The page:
PHOENIX -- Retailers are finding that promoting special events, from beef "roundups" to backyard barbecues, is the way to increase meat sales in the 1990s.
"Whether it was a parking lot sale, an Italian Festival, a Mexican week sale or a good old price-buster roto ad, the best meat-selling experiences we've had have been due to selling events," said Mike Zecca, vice president of meat operations for Shurfine International, Northlake, Ill., a buying cooperative supplying some 22,000 supermarkets and 42 wholesalers in the United States.
Zecca said creating an event doesn't mean there has to be "one single red hot feature that distorts the rest of your product movement.
"We aren't telling you to blow your meat prices," he said. "A carefully planned mix is the single most important factor in obtaining meat margins."
Zecca made his remarks at a session on effective merchandising at the recent annual Meat Operations Conference of the National Grocers Association/National-American Wholesale Grocers' Association here.
Jeff Farnsworth, director of meat operations for Copps Corp., Stevens Point, Wis., and Pat Sylvester, director of IGA Brands for IGA Inc., Chicago, also spoke.
Zecca said a recent promotion, centered on a backyard barbecue theme, began as a simple idea and evolved into a widescale effort with input from the National Live Stock and Meat Board, Chicago, the National Pork Producers Council, Des Moines, Iowa, and a seasoning company.
At Shurfine, other departments, like cheeses and charcoal, got involved with product tie-ins, said Zecca.
Some other ideas that were successful for Shurfine have been a home cooking sale, a truckload sale and a cents-off sale.
Farnsworth said his company, Copps Corp., a wholesaler-retailer serving 38 independents and 17 corporately owned stores, "is promotional by nature and we try to create events weekly, with one major happening per month."
Farnsworth said it is important to make the grocery shopping experience "fun." He said customer surveys have shown that grocery shopping and meal planning are "very low on the pleasure scale."
In developing an event, he said all in-store materials should support the theme. "We must send a clear message as to who we are and why the customers should shop our store."
Farnsworth suggested using such themes as the company's anniversary, private-label sales, truckload sales, 12-hour sales, weekend specials, tie-ins with local sporting events and holidays such as Halloween and Cinco de Mayo.
Copps recently held a 99-cent meat sale and also sponsored a "Meat Roundup," when it encouraged shoppers to "stock up for cookouts" and "fill their freezers."
One of its "premier" selling events, said Farnsworth, has been a tie-in with Oscar Mayer Co., Madison, Wis., complete with the company's "wiener mobile." The hotdog car drove from store to store during the event; the week before, in-store announcements and radio commercials built anticipation.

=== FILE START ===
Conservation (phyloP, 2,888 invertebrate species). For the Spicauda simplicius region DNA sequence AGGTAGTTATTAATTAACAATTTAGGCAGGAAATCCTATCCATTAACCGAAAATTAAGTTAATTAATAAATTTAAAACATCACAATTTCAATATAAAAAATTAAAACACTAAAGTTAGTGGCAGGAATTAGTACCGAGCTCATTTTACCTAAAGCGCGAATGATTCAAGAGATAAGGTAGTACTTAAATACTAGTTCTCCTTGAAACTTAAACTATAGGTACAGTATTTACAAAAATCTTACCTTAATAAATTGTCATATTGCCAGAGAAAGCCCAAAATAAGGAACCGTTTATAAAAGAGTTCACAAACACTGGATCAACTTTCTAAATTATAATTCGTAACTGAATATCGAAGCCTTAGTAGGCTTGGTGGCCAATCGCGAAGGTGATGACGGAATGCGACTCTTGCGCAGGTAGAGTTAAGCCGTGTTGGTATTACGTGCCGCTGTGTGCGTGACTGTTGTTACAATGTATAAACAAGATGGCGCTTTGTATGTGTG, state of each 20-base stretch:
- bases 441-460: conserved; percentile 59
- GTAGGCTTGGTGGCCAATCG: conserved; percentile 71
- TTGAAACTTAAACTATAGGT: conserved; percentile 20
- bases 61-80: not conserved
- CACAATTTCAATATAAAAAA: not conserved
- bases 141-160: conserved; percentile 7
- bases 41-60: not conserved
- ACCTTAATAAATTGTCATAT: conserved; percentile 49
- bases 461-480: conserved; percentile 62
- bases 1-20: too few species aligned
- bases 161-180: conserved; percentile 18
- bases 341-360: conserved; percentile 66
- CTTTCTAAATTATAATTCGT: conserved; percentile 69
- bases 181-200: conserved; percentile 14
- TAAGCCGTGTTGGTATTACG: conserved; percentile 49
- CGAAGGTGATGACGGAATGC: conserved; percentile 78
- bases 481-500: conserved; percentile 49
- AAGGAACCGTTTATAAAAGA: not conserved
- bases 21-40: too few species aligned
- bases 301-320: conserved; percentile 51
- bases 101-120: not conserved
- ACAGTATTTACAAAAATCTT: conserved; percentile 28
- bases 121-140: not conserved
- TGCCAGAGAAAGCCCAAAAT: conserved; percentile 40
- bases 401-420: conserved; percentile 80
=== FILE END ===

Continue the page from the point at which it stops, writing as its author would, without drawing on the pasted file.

The promotion included a cookout and a sale on Oscar Mayer hotdogs, a coloring contest for kids and a picnic basket giveaway. "This is done to build up business for years to come," said Farnsworth.
He added that while it's important to keep the theme consistent, keeping it flexible allows other departments to participate.
He also advised taking advantage of programs offered through trade groups and suppliers for tie-ins and cross-merchandising opportunities.
"If possible, do the unusual. Don't be tied to the traditional Sunday-through-Saturday promotional feature," said Farnsworth.
For the past several years, Copps has sponsored a weekly television promotion featuring a popular local weatherman. He broadcasts from unusual locations such as family backyard barbecues and makes humorous comments on the food and the preparation, while forecasting the weather.
Sylvester of IGA, a voluntary retail food network with 4,000 retailers in the United States and five other countries, said it has used various programs to spur sales of its TableRite brand meats.
Shelf cards, beef mobiles, poultry mobiles, pork mobiles, window banners and case dividers are available for stores to use at point of purchase.
IGA encourages creativity in the meat department with its annual "Meat Merchandiser of the Year" contest. Retailers submit entries showing an event they held during the year, which must last at least one to two weeks.
Some such events have included a farmers' market set up in a parking lot, a barbecue for charity, a dress-up contest for employees and customers, hay rides and a square-dance contest.
"The Beef Roundup is all about bringing people in and it has been one of the most popular promotions with our retailers," said Sylvester.
In general, he said, IGA has focused on cross-merchandising and offering value-added meats. "The customer is getting more acclimated to having something easy to prepare," said Sylvester.